I am not of a particularly monastic bent, but I live alone and like it that way. Solitude, though it is a state of aloneness, does not mean loneliness.
I’ve often wondered what kind of person I’d be now if I’d actually gotten married either of the two times I was engaged in the distant past. I don’t think I’d be particularly happy. Neither of those people nor I was ready for the commitment required of a truly successful marriage.
Each time, I thought I was in love. With distance, clarity, and honesty, I now know I never really was. Nor were they. Ex-Fiance Number One said that getting married was the only way to get sex and still remain true to our faith. There had been nothing like that between us; I was true to that faith, the other person was not — nor felt any need to be true to me, either, as I discovered.
Went through an emotional and spiritual tailspin after that, righted myself a little, tried to go forward, made many mistakes while trying to regain my footing.
Some people can take their troubles and turn them into artwork, can paint or dramatize or write them down. Until the past several years, I’ve made a habit of trying to forget them. Problem was, I couldn’t live my life forward if I was chained by bitterness, anger, fear. When I finally started facing those demons, then the characters in my fiction could face theirs, and that’s when the stories started coming alive.
I am now at a critical juncture in the current Dragon manuscript, when Gaerbith must send away Yanamari. These are two strong characters, each with their own demons — his the necessity of doing something for the good of others though at great personal cost, and hers the desire to live brave and free — but they are also bound to one another. Not, perhaps, mirrors of each other, they nonetheless recognize and admire the strength they see. They fit.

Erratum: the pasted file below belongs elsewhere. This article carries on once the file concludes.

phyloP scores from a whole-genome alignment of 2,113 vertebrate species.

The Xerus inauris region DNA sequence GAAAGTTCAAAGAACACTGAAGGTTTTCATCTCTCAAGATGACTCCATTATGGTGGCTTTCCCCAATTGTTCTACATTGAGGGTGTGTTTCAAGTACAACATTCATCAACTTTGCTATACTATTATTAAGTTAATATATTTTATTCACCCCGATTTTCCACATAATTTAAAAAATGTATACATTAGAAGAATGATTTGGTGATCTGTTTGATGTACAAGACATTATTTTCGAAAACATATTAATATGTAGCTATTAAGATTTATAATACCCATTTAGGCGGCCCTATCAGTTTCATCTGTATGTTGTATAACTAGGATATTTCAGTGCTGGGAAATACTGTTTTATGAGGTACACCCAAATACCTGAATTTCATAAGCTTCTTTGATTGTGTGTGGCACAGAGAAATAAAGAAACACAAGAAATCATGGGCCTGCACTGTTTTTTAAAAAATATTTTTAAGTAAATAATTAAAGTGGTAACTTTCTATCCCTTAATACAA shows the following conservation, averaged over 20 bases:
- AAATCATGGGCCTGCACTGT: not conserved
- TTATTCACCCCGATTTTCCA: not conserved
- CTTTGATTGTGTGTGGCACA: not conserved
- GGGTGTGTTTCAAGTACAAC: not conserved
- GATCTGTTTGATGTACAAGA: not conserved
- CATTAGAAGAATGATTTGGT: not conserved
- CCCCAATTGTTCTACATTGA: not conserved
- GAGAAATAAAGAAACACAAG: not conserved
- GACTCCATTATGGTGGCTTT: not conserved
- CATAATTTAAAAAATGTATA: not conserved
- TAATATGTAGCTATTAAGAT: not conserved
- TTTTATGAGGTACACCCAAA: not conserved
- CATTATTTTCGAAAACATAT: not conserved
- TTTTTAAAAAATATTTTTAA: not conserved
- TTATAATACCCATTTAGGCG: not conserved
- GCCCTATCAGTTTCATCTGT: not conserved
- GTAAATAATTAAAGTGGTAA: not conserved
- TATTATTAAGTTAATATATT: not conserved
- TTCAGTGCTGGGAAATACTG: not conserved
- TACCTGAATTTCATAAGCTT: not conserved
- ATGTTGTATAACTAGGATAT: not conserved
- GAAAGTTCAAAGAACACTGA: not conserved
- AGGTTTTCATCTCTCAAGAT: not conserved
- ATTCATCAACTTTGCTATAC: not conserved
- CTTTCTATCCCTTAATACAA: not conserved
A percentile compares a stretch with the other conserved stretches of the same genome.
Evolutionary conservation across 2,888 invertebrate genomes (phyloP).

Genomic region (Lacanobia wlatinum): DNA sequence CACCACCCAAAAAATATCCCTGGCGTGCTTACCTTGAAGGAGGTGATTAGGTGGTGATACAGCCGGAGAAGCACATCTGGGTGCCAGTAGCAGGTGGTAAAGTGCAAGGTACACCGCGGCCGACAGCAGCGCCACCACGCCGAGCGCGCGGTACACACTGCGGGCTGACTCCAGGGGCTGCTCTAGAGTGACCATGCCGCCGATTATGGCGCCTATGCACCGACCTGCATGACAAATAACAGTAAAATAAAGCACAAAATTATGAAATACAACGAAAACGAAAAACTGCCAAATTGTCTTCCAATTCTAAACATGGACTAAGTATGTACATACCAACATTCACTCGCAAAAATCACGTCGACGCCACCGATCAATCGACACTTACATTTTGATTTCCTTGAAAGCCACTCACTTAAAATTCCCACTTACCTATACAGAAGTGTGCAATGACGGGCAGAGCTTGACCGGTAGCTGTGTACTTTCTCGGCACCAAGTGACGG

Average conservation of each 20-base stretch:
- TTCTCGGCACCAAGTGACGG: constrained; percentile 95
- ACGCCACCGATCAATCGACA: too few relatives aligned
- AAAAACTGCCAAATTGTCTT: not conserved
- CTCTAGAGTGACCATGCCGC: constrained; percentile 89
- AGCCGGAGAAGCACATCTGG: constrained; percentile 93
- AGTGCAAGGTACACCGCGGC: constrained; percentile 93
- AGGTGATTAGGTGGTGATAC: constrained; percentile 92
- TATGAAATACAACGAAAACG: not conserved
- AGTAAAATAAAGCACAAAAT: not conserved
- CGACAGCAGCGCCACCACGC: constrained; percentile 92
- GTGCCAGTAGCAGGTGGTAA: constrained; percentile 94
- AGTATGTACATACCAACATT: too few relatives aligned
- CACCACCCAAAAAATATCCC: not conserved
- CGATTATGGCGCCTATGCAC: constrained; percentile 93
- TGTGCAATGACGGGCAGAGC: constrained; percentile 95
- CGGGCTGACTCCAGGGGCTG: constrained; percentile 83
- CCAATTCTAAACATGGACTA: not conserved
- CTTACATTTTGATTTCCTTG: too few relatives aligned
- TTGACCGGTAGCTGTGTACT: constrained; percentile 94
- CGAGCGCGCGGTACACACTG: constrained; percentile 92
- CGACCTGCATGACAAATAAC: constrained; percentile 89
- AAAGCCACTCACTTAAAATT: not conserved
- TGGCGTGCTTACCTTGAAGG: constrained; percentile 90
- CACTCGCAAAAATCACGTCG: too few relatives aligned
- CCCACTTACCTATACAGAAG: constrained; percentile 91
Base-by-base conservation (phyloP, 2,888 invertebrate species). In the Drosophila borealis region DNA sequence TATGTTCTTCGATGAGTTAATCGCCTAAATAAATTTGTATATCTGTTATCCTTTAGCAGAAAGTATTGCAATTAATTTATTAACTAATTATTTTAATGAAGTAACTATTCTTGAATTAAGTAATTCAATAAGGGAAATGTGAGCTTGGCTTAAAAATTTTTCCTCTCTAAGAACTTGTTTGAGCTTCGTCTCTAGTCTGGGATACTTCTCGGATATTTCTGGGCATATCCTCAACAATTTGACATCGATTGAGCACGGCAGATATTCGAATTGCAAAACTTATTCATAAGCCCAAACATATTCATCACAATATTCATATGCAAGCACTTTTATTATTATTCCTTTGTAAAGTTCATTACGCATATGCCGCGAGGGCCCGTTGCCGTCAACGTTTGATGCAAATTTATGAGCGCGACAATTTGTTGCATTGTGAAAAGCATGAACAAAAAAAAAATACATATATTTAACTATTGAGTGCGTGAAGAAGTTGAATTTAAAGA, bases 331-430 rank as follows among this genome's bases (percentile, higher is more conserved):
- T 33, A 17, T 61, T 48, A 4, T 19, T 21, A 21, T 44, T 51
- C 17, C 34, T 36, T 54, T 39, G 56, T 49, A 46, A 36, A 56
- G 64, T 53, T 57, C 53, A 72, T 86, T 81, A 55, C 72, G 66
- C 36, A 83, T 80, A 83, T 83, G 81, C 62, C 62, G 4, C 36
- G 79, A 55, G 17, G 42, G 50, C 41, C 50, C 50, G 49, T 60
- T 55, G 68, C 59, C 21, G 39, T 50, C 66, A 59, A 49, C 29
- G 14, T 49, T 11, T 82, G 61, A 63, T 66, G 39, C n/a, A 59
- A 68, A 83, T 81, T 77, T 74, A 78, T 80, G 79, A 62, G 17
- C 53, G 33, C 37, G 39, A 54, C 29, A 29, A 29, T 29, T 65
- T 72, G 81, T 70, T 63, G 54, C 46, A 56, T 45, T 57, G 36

I am at a loss as to how to proceed. This scene needs to be as strong as they are, and full of the power of as-yet-unspoken emotion, but not sappy. It is my vow to avoid sap at all costs.
She asks him — twice, at different times — if his is a task that must be accomplished alone. He sidesteps the questions, giving her advice instead, and telling her what she should do for her own protection once she reaches the place where he is sending her. He does not have to go alone, but he thinks it best. This would anger her, I’m pretty sure. How dare he think for her? Decide for her?
His men slap her on the back and treat her with an odd mix of the respect due one of their own and the formal courtesy due a king’s daughter. He, however, has a push/pull sort of relationship with her, each having rescued the other in their flight from the king.
Companionship and solitude — both have a place. How to reconcile them? That is the question.